Trends in Food Packaging: Borrowed Expertise
By Julie Ackerman
As the U.S. Food and Drug Administration’s (FDA) Food Safety Modernization Act (FSMA) begins to be implemented, food packagers can no longer rely on business as usual. The law, which was signed by President Barack Obama on January 4, 2011, shifts the food industry to a risk identification and mitigation strategy to protect food safety, after decades of taking a reactive stance.
Provisions of the food safety law require enhanced product traceability, give regulators greater access to production records and expand record-keeping requirements. In fact, under FSMA, food packagers must draft risk-assessment plans identifying potential hazards and develop and document a corrective plan of action.[1–3]
Although regulations are in various stages, there’s no doubt FSMA will require changes on packaging lines. And experts speaking to Packaging Machinery Manufacturers Institute (PMMI) members at PMMI’s Executive Leadership Conference in April made it clear that food packaging equipment suppliers will need to make safety, quick sanitation and trace-and-recall capability top design priorities.
Under current Good Manufacturing Practices (cGMPs) governing the industry, pharmaceutical packagers must meet similar requirements.
“I’ve observed a continuing trend of food manufacturers coming closer and closer to the same kinds of practices—detailed documentation and record keeping, step-by-step manufacturing and monitoring,” says Eric Greenberg, a food and drug law attorney in private practice in Chicago predicting, “FSMA will accelerate this trend.”
Along with the shift to more proactive food safety strategies, FSMA will require food companies to adopt Hazard Analysis and Critical Control Points (HACCP) methods. These methods center on analyzing every step of a process to identify where hazards might occur. The food manufacturer is then expected to implement controls at those points and see to it the controls are practiced 100 percent of the time.
In turn, Greenberg predicts, the adoption of HACCP practices by food packagers “will inspire packaging [material and machinery] manufacturers to undertake such controls voluntarily. As a result, we may see a transition to more sophisticated food processing and packaging equipment.”
Since food safety risks often involve the introduction of contaminants or the failure to remove or render them harmless, many CCPs involve packaging materials or packaging equipment. For food packagers complying with FSMA, that will mean considering more stringent cleaning regimens, integrating additional inline quality monitoring equipment (e.g., machine vision and/or X-ray inspectors and metal detectors) and installing risk-mitigation equipment (e.g., inline cap sanitizing systems).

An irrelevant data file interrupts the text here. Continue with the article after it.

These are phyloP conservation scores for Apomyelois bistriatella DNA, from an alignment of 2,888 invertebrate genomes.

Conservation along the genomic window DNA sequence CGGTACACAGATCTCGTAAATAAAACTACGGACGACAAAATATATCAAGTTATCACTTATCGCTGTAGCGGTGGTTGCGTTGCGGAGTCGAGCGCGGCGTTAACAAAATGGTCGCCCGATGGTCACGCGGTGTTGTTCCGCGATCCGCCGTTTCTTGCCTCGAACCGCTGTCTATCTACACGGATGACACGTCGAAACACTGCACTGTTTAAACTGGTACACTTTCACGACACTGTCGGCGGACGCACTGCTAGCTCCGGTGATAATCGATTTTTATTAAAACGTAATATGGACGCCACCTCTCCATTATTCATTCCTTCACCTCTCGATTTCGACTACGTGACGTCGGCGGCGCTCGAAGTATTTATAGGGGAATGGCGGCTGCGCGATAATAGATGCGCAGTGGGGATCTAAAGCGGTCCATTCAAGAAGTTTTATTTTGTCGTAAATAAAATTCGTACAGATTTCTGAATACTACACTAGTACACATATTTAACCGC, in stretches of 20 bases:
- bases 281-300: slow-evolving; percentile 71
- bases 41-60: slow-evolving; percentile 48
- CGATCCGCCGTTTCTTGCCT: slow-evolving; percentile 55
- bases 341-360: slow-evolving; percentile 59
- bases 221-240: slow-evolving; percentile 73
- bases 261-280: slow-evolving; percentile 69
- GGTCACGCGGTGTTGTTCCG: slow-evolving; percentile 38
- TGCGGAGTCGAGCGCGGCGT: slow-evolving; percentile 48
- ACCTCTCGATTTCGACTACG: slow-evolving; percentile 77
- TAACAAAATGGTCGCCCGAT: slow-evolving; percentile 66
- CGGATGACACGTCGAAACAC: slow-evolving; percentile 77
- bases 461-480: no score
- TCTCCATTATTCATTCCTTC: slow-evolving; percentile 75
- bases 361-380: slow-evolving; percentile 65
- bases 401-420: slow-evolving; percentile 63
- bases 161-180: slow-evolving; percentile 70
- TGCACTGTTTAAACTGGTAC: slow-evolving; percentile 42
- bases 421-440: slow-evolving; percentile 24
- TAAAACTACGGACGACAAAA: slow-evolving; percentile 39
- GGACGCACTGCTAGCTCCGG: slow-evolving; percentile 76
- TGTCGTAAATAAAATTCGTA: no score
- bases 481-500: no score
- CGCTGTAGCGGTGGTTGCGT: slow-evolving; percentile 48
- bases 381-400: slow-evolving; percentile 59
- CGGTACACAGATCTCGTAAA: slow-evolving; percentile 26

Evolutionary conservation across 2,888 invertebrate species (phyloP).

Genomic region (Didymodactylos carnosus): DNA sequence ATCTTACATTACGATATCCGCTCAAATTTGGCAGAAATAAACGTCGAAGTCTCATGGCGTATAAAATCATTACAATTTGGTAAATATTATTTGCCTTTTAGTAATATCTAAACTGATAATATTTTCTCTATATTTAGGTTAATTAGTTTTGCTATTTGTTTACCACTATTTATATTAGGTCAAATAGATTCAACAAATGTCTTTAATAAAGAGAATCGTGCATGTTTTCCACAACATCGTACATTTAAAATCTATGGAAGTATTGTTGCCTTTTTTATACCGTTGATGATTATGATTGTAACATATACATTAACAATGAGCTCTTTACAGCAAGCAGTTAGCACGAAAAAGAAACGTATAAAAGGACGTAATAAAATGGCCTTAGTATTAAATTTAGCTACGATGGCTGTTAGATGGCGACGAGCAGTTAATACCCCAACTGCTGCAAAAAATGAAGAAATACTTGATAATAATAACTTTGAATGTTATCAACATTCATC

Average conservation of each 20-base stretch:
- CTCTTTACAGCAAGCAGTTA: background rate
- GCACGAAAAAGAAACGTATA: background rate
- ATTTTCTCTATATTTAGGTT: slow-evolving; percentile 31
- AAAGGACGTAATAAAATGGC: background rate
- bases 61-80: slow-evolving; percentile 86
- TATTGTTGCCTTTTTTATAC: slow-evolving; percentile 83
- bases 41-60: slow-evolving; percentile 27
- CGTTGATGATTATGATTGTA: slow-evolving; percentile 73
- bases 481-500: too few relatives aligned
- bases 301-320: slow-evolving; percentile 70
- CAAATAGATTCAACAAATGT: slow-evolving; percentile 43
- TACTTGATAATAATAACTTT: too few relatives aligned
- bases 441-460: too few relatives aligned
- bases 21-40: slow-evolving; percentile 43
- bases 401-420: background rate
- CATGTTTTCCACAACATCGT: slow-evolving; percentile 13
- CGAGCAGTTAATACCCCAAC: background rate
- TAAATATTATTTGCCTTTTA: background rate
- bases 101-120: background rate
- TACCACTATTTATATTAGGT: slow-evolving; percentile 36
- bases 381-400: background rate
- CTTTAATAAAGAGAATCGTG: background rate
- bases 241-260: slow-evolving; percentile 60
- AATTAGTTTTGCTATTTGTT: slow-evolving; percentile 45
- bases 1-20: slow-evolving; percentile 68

To comply with FSMA, packaging equipment, including inspection systems, will need to be installed, validated and continuously monitored to confirm performance consistently meets expectations. Validation and performance must be documented.
Recently, PMMI asked food packagers about the changes needed to meet FSMA requirements, and many of the responses focused on designs not unlike those of packaging machinery on pharmaceutical lines:
• Eliminate equipment areas and surfaces that can trap and grow bacteria
• More waterless and dry-process technology
• Increased modularity and cleanability
• Larger clearances under and above equipment for easier cleaning and maintenance
• More stainless steel construction (Figure 1)
• Design machinery to keep infrastructure changes at a minimum for installation
• Physical barriers between high- and low-risk areas to prevent spread of contamination
“Unquestionably, concepts are being borrowed from the pharmaceutical realm,” says Greenberg. “This has been particularly true of regulators, but there’s also been a trend of food companies voluntarily borrowing concepts.”